In the last month and a half, cause of the week has expanded somewhat from its initial objective of easy actionable items to a broader set of calls, contextualized in positive ideological frameworks that support larger and more long-lasting evolutions. This is primarily the work of the four invited guests who raise the very valuable points that external change requires a kind of systemic vision of interrelationships (the taco and immigrant rights; health and the planning of sidewalks) and internal change a kind of reinvention of identity and purpose (practice as an activist and you are one step closer to being one). Encouraging everyone to capitalize on the vast value of design and designers has both internal and external implications and, by the day, seems more and more timely. Both small actions and shifting beliefs are valid and valuable, and I hope to continue to balance the small and the large, providing easy opportunities to act now with bigger inspirations for long-range influence.
This week's 'cause' is inspired by an email exchange among friends and former UNCC students. According to the Bureau of Labor Statistics, the number of unemployed in the US increased an additional 598,000 in January to 11.6 million total. The percentage of unemployed rose from 7.2 to 7.6%. I can't quickly locate the numbers for architects alone, but I can tell you from simple anecdotal experience, reductions in the field are massive and pervasive. Not one person I have spoken to in practice remains unaffected. Everyone is either laying off or being laid off, cutting benefits or cutting jobs all together. As we're all beginning to realize, this is a problem that starts and ends at the banks. The layoffs are not simply from a loss of new work, but also from a freeze in work already awarded or in early stages of development where necessary financing is no longer available to move the project forward. In this instance, trickle down economics is most definitely working - to the detriment of all. Less loans mean less commissions mean less construction; a loss of jobs in architecture firms means the ranks of unemployed construction workers from drywallers to day laborers will be growing exponentially. No wonder the AIA sent lobbyists to DC to fight for a slice of the stimulus pie.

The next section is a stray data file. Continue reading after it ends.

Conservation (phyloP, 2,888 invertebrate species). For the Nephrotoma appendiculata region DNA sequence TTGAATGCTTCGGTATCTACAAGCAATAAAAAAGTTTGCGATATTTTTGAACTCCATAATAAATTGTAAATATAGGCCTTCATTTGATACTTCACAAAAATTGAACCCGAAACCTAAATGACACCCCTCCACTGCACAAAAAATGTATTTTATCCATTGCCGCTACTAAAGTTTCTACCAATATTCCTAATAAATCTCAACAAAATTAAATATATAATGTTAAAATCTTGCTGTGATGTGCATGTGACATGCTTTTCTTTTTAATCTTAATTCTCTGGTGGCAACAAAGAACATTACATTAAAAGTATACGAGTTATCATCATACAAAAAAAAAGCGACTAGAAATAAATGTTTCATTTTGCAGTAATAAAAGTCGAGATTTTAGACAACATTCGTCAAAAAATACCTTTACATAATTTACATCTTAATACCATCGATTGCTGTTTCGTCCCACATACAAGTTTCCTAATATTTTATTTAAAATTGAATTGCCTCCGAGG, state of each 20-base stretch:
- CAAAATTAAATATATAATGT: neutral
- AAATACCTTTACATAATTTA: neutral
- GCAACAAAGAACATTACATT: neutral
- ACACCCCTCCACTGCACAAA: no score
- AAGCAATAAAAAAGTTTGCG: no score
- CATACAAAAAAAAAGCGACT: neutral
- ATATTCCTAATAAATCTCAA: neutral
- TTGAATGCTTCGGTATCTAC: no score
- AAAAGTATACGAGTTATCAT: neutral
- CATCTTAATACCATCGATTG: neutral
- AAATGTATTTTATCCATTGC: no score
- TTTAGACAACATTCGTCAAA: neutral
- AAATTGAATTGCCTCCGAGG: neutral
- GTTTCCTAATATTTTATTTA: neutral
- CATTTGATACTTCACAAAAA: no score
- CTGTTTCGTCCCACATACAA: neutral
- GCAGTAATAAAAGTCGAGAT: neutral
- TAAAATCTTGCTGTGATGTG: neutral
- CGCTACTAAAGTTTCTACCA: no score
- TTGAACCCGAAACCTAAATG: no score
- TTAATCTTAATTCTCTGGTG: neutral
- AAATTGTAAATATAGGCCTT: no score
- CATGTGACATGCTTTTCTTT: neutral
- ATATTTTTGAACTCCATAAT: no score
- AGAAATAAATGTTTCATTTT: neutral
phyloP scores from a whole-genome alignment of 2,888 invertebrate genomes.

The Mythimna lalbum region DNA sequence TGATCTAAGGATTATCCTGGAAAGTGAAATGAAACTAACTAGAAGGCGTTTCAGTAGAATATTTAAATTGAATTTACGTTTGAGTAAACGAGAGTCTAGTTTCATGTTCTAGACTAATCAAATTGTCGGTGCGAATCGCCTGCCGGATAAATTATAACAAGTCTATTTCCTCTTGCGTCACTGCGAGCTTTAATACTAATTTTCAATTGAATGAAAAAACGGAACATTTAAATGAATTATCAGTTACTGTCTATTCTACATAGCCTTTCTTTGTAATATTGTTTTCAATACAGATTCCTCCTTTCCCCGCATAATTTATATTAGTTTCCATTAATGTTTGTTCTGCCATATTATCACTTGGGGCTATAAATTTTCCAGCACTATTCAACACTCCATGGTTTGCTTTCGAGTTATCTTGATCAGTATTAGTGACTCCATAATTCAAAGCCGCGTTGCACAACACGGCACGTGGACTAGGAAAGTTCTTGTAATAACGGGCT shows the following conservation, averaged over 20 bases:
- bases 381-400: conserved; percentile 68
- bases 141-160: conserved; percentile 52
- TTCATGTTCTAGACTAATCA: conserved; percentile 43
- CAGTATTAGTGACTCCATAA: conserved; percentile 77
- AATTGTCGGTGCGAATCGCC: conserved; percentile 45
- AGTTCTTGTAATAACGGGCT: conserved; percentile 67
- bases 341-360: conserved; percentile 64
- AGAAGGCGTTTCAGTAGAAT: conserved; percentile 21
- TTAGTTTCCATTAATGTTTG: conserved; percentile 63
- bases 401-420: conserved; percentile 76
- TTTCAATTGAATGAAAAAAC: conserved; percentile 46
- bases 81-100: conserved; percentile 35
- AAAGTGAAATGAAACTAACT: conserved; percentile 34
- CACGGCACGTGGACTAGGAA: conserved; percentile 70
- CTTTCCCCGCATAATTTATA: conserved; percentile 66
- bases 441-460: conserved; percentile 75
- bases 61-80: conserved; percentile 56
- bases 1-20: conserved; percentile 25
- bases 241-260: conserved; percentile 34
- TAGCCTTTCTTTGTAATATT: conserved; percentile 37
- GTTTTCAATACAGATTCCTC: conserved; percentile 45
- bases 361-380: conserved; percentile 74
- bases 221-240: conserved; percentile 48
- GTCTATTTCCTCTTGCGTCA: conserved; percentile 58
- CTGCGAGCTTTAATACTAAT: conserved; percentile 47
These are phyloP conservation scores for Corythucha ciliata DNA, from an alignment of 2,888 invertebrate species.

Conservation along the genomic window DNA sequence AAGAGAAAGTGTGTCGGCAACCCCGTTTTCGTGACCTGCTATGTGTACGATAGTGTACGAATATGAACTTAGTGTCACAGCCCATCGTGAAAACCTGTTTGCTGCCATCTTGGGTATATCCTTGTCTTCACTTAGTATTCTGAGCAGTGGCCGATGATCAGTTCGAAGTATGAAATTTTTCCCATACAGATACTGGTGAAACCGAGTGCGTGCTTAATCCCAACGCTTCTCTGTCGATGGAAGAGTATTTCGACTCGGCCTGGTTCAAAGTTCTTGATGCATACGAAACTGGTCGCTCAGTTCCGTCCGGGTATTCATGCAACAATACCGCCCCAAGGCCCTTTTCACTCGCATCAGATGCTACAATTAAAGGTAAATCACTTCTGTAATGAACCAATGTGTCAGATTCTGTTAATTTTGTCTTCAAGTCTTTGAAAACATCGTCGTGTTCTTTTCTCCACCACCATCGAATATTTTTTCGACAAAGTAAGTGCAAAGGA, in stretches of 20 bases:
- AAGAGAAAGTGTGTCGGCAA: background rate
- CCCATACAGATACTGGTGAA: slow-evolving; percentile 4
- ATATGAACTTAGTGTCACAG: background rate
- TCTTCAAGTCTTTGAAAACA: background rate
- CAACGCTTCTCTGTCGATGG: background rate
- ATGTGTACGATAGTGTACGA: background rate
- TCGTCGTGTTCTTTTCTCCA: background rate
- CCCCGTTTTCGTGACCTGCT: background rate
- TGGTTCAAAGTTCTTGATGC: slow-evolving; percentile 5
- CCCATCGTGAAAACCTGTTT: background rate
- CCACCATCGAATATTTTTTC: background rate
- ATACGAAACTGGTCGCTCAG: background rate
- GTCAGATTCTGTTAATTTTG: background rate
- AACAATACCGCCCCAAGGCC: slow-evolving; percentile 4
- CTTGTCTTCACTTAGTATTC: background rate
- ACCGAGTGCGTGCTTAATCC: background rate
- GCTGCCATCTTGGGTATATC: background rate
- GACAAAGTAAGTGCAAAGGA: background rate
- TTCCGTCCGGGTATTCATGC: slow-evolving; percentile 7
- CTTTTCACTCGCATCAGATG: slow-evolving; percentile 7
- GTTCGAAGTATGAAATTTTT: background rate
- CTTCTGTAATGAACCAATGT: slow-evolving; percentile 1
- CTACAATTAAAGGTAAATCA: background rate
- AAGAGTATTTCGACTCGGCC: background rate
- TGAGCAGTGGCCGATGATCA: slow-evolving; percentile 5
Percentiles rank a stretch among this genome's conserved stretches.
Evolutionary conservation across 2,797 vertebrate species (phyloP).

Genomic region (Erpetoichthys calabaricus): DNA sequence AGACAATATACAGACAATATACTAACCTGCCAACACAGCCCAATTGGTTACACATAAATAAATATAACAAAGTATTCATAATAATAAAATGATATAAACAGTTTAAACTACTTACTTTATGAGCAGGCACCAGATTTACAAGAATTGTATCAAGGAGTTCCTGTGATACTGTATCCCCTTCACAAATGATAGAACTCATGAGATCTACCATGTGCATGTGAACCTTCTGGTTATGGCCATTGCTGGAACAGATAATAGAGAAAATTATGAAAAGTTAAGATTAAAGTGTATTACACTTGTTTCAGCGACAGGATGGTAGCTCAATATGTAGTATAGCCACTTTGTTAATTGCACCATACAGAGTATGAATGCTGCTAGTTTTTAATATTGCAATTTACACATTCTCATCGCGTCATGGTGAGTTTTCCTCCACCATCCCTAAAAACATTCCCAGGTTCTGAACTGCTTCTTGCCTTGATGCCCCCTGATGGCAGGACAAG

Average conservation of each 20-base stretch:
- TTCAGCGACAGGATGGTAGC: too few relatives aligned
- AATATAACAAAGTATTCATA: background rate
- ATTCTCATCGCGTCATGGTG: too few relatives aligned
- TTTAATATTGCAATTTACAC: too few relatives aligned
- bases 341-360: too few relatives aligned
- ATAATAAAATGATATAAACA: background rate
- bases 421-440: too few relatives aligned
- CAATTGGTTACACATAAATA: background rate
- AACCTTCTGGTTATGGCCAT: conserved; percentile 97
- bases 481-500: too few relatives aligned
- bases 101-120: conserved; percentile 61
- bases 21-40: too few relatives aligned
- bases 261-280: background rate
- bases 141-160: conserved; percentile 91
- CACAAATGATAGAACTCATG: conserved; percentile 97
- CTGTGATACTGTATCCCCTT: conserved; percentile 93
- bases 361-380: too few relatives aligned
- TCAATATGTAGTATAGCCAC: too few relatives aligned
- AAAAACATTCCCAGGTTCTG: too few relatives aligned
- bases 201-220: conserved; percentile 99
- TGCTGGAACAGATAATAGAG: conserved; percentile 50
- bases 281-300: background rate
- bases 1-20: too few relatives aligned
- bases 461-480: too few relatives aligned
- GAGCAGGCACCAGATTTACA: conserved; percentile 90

The loss of jobs and the overall downturn of the economy is most certainly disastrous. Yet, as Naomi Klein reminds us in The Shock Doctrine, and Lawrence Vale and Thomas Campanella in The Resilient City, the flip side of every disaster is opportunity.** Not to downplay the direness of the situation, but this email exchange I referred to above and the other conversations I've had with peers in floundering firms, seems to be proving Bryan Bell right and then some. Our training is solid and broad; our ability to be inventive and resilient is inspiring in the face of uncertainty. What the down turn in the economy seems to be doing for architecture and its aspirants is multi-fold, and well worth capitalizing on. Here are several ways to imagine collective optimism rising from the ashes of economic catastrophe:
First, the growth machine has come to a screeching halt. Finally. The neoliberal insistence on growth for the sake of growth has been a prime contributor to a quantity over quality mentality that has left our built environment a collage of steroidal disasters. The opportunity here is to shift the priority from quantity to quality and consider more carefully the what, where, and how of design and building. Or of shopping, for that matter, or of eating, or of our precious leisure time. With less to go around, it's twice as important to make wise decisions rather than simply make decisions. Some of the projects that have been halted are probably better off dead.
Second, we are a profession always short on money and even more short on time. This is the chance to hit a reset button and take back our lives. This is a chance to amend the abusive practices that have become ingrained in the architectural habitus. This is a chance to reconsider the 60 hour work week, the unpaid overtime, the under-paid intern. When firms rebuild post-recession, let's ratchet up the expectations we have of ourselves to be good stewards of our peers, our colleagues, our clients, and our employees. Let's not sell ourselves or our abilities short, but recognize that good work takes time, energy, vision, and commitment, all of which grow more sturdy in healthy individuals. This is not a call to laziness, but a call to some kind of normalcy we have lost. Reset.